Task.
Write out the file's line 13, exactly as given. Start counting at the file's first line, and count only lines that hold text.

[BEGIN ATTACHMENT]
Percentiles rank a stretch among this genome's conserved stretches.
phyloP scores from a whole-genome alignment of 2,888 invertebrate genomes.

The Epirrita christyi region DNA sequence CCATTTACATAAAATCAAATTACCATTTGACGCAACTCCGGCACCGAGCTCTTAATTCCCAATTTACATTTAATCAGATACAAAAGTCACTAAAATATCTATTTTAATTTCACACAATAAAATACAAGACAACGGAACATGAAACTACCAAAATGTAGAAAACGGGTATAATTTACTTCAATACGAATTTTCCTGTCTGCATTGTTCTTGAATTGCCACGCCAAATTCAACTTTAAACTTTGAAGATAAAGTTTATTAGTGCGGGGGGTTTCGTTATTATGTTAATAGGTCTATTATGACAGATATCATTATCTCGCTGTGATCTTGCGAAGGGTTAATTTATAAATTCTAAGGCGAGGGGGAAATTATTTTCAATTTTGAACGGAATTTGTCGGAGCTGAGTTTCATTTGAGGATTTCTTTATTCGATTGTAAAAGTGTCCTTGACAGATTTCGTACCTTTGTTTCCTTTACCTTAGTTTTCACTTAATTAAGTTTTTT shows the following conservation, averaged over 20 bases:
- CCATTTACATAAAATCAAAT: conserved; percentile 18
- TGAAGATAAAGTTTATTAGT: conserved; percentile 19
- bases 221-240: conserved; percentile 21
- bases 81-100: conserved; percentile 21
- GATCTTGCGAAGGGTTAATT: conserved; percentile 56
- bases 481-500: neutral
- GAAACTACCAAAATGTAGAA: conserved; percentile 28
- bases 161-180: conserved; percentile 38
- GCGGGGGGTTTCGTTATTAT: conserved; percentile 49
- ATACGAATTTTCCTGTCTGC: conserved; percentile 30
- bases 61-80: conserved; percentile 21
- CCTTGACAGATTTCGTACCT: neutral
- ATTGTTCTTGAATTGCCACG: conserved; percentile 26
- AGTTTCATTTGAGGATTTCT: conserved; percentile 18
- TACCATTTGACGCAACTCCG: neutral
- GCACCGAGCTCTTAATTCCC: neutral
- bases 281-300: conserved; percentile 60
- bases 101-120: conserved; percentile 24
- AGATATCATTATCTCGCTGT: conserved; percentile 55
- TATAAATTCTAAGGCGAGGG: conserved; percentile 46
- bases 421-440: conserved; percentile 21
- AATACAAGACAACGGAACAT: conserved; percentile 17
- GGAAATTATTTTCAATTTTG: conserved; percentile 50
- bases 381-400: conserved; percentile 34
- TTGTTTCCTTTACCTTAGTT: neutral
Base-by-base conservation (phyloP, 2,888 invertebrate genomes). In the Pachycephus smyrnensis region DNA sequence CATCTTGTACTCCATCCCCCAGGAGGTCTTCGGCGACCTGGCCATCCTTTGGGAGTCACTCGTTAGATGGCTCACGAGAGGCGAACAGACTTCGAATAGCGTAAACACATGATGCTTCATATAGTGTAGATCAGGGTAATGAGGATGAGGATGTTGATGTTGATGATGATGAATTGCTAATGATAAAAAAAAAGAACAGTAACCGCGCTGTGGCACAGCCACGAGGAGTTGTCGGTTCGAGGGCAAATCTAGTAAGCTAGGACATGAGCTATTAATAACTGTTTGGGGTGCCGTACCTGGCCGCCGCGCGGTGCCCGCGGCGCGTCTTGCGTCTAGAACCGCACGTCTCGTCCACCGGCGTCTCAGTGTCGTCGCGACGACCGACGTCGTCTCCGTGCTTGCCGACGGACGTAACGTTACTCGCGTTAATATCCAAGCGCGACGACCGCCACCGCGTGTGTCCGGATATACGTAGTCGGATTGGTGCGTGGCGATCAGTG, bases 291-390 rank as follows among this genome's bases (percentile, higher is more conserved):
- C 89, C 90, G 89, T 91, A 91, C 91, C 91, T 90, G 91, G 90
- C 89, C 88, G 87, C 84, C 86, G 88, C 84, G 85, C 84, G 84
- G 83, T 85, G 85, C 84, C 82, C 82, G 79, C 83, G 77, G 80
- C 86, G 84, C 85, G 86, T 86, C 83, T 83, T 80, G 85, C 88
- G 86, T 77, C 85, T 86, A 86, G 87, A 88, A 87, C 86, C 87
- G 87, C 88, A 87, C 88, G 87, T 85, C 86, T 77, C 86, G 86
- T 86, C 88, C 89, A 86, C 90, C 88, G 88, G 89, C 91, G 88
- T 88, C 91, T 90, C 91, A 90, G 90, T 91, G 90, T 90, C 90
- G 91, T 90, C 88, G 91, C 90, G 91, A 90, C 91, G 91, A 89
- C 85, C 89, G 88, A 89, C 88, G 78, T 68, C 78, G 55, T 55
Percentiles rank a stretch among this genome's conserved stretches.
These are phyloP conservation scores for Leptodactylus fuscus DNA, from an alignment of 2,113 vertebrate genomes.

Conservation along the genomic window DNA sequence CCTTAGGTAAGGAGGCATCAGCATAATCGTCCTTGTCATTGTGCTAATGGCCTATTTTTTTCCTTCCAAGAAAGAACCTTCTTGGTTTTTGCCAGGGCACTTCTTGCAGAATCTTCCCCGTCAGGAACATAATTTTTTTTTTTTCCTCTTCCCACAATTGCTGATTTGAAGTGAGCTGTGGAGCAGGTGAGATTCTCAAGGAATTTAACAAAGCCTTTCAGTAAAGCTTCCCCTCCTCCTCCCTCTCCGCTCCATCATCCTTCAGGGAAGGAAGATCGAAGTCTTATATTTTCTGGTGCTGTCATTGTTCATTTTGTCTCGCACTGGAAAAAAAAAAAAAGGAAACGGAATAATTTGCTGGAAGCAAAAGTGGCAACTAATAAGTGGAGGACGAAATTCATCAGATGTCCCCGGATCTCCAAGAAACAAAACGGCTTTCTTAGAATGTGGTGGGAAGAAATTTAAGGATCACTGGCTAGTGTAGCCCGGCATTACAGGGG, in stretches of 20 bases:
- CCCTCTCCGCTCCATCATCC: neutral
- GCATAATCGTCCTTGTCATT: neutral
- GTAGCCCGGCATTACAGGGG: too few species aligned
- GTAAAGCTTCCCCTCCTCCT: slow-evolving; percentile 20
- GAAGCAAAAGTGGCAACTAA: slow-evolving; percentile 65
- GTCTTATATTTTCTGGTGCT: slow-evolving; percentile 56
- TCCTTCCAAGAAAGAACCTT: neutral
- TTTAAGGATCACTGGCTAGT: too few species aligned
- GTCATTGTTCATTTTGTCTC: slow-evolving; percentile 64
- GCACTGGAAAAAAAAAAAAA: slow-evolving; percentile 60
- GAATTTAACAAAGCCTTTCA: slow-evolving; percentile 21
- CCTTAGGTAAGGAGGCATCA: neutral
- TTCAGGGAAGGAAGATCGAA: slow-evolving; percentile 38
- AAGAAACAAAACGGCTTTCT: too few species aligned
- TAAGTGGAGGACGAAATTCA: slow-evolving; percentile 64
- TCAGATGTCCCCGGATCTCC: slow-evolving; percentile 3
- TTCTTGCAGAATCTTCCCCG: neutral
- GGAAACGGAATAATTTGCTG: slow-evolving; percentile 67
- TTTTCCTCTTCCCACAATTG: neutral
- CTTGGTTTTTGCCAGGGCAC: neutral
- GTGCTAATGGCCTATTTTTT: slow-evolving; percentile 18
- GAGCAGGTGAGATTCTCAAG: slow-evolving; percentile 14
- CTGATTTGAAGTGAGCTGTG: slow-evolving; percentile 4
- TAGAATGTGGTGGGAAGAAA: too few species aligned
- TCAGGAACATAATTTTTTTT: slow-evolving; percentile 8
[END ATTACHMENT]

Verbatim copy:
- ATACGAATTTTCCTGTCTGC: conserved; percentile 30